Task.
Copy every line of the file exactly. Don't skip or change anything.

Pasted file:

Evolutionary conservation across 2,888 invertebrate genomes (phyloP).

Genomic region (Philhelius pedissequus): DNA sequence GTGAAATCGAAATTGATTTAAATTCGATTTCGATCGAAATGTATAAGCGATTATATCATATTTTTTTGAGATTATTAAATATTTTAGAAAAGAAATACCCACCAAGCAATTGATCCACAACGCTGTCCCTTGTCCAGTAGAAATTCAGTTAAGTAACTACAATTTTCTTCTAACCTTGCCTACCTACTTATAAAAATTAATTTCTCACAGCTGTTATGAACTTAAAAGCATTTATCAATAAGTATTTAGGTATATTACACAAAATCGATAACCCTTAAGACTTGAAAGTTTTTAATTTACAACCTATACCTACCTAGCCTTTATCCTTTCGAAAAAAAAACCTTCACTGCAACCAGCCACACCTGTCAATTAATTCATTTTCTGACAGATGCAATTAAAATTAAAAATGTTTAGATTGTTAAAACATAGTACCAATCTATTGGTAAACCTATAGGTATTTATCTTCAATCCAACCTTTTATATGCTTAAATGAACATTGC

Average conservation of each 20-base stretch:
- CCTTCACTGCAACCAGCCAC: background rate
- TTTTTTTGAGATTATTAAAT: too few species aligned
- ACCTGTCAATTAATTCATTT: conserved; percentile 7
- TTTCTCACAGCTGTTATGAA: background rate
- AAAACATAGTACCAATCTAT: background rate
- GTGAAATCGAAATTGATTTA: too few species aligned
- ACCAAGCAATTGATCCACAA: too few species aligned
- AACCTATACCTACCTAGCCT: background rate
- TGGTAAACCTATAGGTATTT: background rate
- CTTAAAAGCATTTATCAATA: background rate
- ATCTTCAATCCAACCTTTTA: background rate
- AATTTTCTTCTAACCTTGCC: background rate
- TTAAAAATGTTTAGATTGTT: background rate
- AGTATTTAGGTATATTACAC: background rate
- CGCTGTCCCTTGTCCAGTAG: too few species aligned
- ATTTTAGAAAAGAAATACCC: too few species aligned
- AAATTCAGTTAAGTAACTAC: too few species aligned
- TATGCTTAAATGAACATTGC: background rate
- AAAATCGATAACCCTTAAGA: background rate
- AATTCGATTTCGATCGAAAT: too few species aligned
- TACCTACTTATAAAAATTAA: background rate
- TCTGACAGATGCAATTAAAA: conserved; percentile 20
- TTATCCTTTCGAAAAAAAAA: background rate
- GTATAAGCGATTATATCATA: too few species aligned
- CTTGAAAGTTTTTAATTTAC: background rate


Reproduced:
Evolutionary conservation across 2,888 invertebrate genomes (phyloP).

Genomic region (Philhelius pedissequus): DNA sequence GTGAAATCGAAATTGATTTAAATTCGATTTCGATCGAAATGTATAAGCGATTATATCATATTTTTTTGAGATTATTAAATATTTTAGAAAAGAAATACCCACCAAGCAATTGATCCACAACGCTGTCCCTTGTCCAGTAGAAATTCAGTTAAGTAACTACAATTTTCTTCTAACCTTGCCTACCTACTTATAAAAATTAATTTCTCACAGCTGTTATGAACTTAAAAGCATTTATCAATAAGTATTTAGGTATATTACACAAAATCGATAACCCTTAAGACTTGAAAGTTTTTAATTTACAACCTATACCTACCTAGCCTTTATCCTTTCGAAAAAAAAACCTTCACTGCAACCAGCCACACCTGTCAATTAATTCATTTTCTGACAGATGCAATTAAAATTAAAAATGTTTAGATTGTTAAAACATAGTACCAATCTATTGGTAAACCTATAGGTATTTATCTTCAATCCAACCTTTTATATGCTTAAATGAACATTGC

Average conservation of each 20-base stretch:
- CCTTCACTGCAACCAGCCAC: background rate
- TTTTTTTGAGATTATTAAAT: too few species aligned
- ACCTGTCAATTAATTCATTT: conserved; percentile 7
- TTTCTCACAGCTGTTATGAA: background rate
- AAAACATAGTACCAATCTAT: background rate
- GTGAAATCGAAATTGATTTA: too few species aligned
- ACCAAGCAATTGATCCACAA: too few species aligned
- AACCTATACCTACCTAGCCT: background rate
- TGGTAAACCTATAGGTATTT: background rate
- CTTAAAAGCATTTATCAATA: background rate
- ATCTTCAATCCAACCTTTTA: background rate
- AATTTTCTTCTAACCTTGCC: background rate
- TTAAAAATGTTTAGATTGTT: background rate
- AGTATTTAGGTATATTACAC: background rate
- CGCTGTCCCTTGTCCAGTAG: too few species aligned
- ATTTTAGAAAAGAAATACCC: too few species aligned
- AAATTCAGTTAAGTAACTAC: too few species aligned
- TATGCTTAAATGAACATTGC: background rate
- AAAATCGATAACCCTTAAGA: background rate
- AATTCGATTTCGATCGAAAT: too few species aligned
- TACCTACTTATAAAAATTAA: background rate
- TCTGACAGATGCAATTAAAA: conserved; percentile 20
- TTATCCTTTCGAAAAAAAAA: background rate
- GTATAAGCGATTATATCATA: too few species aligned
- CTTGAAAGTTTTTAATTTAC: background rate